Objective: The aim of this manuscript was to report the risk of incident peripheral arterial disease (PAD) in a large randomized clinical trial that enrolled participants with stable coronary artery disease and type 2 diabetes and compare the risk between assigned treatment arms.
Research design and methods: The Bypass Angioplasty Revascularization Investigation 2 Diabetes (BARI 2D) trial randomly assigned participants to insulin sensitization (IS) therapy versus insulin-providing (IP) therapy for glycemic control. Results showed similar 5-year mortality in the two glycemic treatment arms. In secondary analyses reported here, we examine the effects of treatment assignment on the incidence of PAD. A total of 1,479 BARI 2D participants with normal ankle-brachial index (ABI) (0.91-1.30) were eligible for analysis. The following PAD-related outcomes are evaluated in this article: new low ABI≤0.9, a lower-extremity revascularization, lower-extremity amputation, and a composite of the three outcomes.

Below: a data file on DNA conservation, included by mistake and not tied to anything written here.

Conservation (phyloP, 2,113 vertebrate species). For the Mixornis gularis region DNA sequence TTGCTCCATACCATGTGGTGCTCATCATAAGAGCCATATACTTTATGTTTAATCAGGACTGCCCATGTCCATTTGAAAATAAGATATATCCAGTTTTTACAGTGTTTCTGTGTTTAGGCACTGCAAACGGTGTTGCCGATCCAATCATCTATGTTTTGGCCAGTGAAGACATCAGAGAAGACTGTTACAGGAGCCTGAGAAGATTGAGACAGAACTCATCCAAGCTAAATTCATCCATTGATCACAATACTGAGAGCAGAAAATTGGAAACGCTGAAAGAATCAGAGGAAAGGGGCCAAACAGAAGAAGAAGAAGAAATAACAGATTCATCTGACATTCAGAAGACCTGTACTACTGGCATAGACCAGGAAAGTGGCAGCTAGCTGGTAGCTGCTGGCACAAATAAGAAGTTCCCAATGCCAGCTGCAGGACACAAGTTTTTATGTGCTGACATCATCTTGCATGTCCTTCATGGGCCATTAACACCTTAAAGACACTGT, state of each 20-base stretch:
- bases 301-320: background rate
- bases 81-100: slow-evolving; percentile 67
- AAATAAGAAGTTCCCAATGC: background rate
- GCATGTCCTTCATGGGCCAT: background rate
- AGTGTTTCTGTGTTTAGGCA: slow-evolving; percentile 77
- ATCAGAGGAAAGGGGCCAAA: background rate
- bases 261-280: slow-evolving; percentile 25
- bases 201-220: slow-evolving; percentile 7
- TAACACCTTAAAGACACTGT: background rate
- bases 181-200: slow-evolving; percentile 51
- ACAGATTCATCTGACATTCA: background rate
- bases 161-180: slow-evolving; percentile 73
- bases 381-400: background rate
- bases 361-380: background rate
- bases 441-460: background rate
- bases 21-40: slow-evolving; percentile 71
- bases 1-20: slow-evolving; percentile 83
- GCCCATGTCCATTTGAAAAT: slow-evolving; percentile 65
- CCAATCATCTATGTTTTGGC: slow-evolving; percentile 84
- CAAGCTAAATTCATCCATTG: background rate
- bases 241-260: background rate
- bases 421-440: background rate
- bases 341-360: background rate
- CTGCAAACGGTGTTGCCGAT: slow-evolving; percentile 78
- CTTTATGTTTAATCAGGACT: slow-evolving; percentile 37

Results: During an average 4.6 years of follow-up, 303 participants experienced one or more of the outcomes listed above. Incidence of the composite outcome was significantly lower among participants assigned to IS therapy than those assigned to IP therapy (16.9 vs. 24.1%; P<0.001). The difference was significant in time-to-event analysis (hazard ratio 0.66 [95% CI 0.51-0.83], P<0.001) and remained significant after adjustment for in-trial HbA1c (0.76 [0.59-0.96], P=0.02).
Conclusions: In participants with type 2 diabetes who are free from PAD, a glycemic control strategy of insulin sensitization may be the preferred therapeutic strategy to reduce the incidence of PAD and subsequent outcomes.
Trial registration: ClinicalTrials.gov NCT00006305.